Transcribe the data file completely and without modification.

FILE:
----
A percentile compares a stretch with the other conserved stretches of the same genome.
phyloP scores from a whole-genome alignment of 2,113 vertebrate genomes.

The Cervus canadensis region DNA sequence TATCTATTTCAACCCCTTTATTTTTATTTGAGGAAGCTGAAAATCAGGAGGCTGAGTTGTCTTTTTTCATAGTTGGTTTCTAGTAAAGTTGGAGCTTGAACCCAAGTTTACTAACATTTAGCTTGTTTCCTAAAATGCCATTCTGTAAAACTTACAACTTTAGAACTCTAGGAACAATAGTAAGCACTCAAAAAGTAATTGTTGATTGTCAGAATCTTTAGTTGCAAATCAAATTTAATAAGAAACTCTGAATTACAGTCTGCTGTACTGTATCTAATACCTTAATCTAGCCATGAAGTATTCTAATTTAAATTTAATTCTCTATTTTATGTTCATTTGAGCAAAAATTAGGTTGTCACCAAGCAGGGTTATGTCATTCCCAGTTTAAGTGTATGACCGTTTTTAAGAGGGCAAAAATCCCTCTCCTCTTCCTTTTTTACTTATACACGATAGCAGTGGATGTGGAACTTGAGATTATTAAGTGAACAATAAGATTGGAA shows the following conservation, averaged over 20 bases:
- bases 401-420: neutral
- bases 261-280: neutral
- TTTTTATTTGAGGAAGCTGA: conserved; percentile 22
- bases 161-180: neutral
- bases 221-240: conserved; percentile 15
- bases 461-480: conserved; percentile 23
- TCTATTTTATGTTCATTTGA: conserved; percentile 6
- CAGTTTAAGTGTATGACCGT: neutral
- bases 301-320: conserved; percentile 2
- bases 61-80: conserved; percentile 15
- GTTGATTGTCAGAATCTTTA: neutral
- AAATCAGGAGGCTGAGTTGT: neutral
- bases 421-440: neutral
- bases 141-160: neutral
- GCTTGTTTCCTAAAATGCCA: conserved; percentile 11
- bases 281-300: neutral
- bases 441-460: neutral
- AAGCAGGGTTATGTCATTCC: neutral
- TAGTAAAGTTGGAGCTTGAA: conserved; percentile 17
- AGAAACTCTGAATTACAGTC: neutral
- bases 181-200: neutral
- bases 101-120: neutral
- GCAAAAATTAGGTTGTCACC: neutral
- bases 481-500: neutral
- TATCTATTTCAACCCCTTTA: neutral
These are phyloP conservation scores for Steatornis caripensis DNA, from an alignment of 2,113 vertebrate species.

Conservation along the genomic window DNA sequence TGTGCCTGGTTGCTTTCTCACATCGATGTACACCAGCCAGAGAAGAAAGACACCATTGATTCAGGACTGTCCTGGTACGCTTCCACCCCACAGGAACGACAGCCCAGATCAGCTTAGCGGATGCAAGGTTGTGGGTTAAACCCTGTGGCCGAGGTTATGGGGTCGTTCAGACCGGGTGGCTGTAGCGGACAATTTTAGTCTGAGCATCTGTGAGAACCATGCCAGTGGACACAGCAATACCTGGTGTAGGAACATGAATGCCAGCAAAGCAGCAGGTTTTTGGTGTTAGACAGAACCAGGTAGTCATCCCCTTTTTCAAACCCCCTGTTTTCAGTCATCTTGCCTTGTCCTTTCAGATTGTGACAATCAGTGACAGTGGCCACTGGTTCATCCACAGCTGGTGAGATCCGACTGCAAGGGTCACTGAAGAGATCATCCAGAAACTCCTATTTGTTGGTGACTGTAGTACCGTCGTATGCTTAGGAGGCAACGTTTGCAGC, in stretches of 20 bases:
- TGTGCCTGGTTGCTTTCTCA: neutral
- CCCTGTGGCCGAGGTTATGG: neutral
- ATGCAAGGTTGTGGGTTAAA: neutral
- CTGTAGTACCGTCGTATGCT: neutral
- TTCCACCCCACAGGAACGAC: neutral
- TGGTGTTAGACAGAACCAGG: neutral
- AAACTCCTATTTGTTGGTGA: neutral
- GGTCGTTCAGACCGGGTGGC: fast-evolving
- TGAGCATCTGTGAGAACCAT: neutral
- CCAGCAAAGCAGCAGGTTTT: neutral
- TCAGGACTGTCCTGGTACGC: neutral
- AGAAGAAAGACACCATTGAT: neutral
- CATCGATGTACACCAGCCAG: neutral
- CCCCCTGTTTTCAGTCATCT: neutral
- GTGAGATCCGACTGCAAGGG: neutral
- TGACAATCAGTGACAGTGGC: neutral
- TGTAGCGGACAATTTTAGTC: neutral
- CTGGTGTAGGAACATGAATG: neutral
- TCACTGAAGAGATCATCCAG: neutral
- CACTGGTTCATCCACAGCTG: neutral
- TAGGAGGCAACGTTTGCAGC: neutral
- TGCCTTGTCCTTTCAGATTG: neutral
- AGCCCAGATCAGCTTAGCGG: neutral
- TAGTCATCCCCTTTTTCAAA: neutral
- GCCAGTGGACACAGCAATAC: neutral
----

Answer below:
A percentile compares a stretch with the other conserved stretches of the same genome.
phyloP scores from a whole-genome alignment of 2,113 vertebrate genomes.

The Cervus canadensis region DNA sequence TATCTATTTCAACCCCTTTATTTTTATTTGAGGAAGCTGAAAATCAGGAGGCTGAGTTGTCTTTTTTCATAGTTGGTTTCTAGTAAAGTTGGAGCTTGAACCCAAGTTTACTAACATTTAGCTTGTTTCCTAAAATGCCATTCTGTAAAACTTACAACTTTAGAACTCTAGGAACAATAGTAAGCACTCAAAAAGTAATTGTTGATTGTCAGAATCTTTAGTTGCAAATCAAATTTAATAAGAAACTCTGAATTACAGTCTGCTGTACTGTATCTAATACCTTAATCTAGCCATGAAGTATTCTAATTTAAATTTAATTCTCTATTTTATGTTCATTTGAGCAAAAATTAGGTTGTCACCAAGCAGGGTTATGTCATTCCCAGTTTAAGTGTATGACCGTTTTTAAGAGGGCAAAAATCCCTCTCCTCTTCCTTTTTTACTTATACACGATAGCAGTGGATGTGGAACTTGAGATTATTAAGTGAACAATAAGATTGGAA shows the following conservation, averaged over 20 bases:
- bases 401-420: neutral
- bases 261-280: neutral
- TTTTTATTTGAGGAAGCTGA: conserved; percentile 22
- bases 161-180: neutral
- bases 221-240: conserved; percentile 15
- bases 461-480: conserved; percentile 23
- TCTATTTTATGTTCATTTGA: conserved; percentile 6
- CAGTTTAAGTGTATGACCGT: neutral
- bases 301-320: conserved; percentile 2
- bases 61-80: conserved; percentile 15
- GTTGATTGTCAGAATCTTTA: neutral
- AAATCAGGAGGCTGAGTTGT: neutral
- bases 421-440: neutral
- bases 141-160: neutral
- GCTTGTTTCCTAAAATGCCA: conserved; percentile 11
- bases 281-300: neutral
- bases 441-460: neutral
- AAGCAGGGTTATGTCATTCC: neutral
- TAGTAAAGTTGGAGCTTGAA: conserved; percentile 17
- AGAAACTCTGAATTACAGTC: neutral
- bases 181-200: neutral
- bases 101-120: neutral
- GCAAAAATTAGGTTGTCACC: neutral
- bases 481-500: neutral
- TATCTATTTCAACCCCTTTA: neutral
These are phyloP conservation scores for Steatornis caripensis DNA, from an alignment of 2,113 vertebrate species.

Conservation along the genomic window DNA sequence TGTGCCTGGTTGCTTTCTCACATCGATGTACACCAGCCAGAGAAGAAAGACACCATTGATTCAGGACTGTCCTGGTACGCTTCCACCCCACAGGAACGACAGCCCAGATCAGCTTAGCGGATGCAAGGTTGTGGGTTAAACCCTGTGGCCGAGGTTATGGGGTCGTTCAGACCGGGTGGCTGTAGCGGACAATTTTAGTCTGAGCATCTGTGAGAACCATGCCAGTGGACACAGCAATACCTGGTGTAGGAACATGAATGCCAGCAAAGCAGCAGGTTTTTGGTGTTAGACAGAACCAGGTAGTCATCCCCTTTTTCAAACCCCCTGTTTTCAGTCATCTTGCCTTGTCCTTTCAGATTGTGACAATCAGTGACAGTGGCCACTGGTTCATCCACAGCTGGTGAGATCCGACTGCAAGGGTCACTGAAGAGATCATCCAGAAACTCCTATTTGTTGGTGACTGTAGTACCGTCGTATGCTTAGGAGGCAACGTTTGCAGC, in stretches of 20 bases:
- TGTGCCTGGTTGCTTTCTCA: neutral
- CCCTGTGGCCGAGGTTATGG: neutral
- ATGCAAGGTTGTGGGTTAAA: neutral
- CTGTAGTACCGTCGTATGCT: neutral
- TTCCACCCCACAGGAACGAC: neutral
- TGGTGTTAGACAGAACCAGG: neutral
- AAACTCCTATTTGTTGGTGA: neutral
- GGTCGTTCAGACCGGGTGGC: fast-evolving
- TGAGCATCTGTGAGAACCAT: neutral
- CCAGCAAAGCAGCAGGTTTT: neutral
- TCAGGACTGTCCTGGTACGC: neutral
- AGAAGAAAGACACCATTGAT: neutral
- CATCGATGTACACCAGCCAG: neutral
- CCCCCTGTTTTCAGTCATCT: neutral
- GTGAGATCCGACTGCAAGGG: neutral
- TGACAATCAGTGACAGTGGC: neutral
- TGTAGCGGACAATTTTAGTC: neutral
- CTGGTGTAGGAACATGAATG: neutral
- TCACTGAAGAGATCATCCAG: neutral
- CACTGGTTCATCCACAGCTG: neutral
- TAGGAGGCAACGTTTGCAGC: neutral
- TGCCTTGTCCTTTCAGATTG: neutral
- AGCCCAGATCAGCTTAGCGG: neutral
- TAGTCATCCCCTTTTTCAAA: neutral
- GCCAGTGGACACAGCAATAC: neutral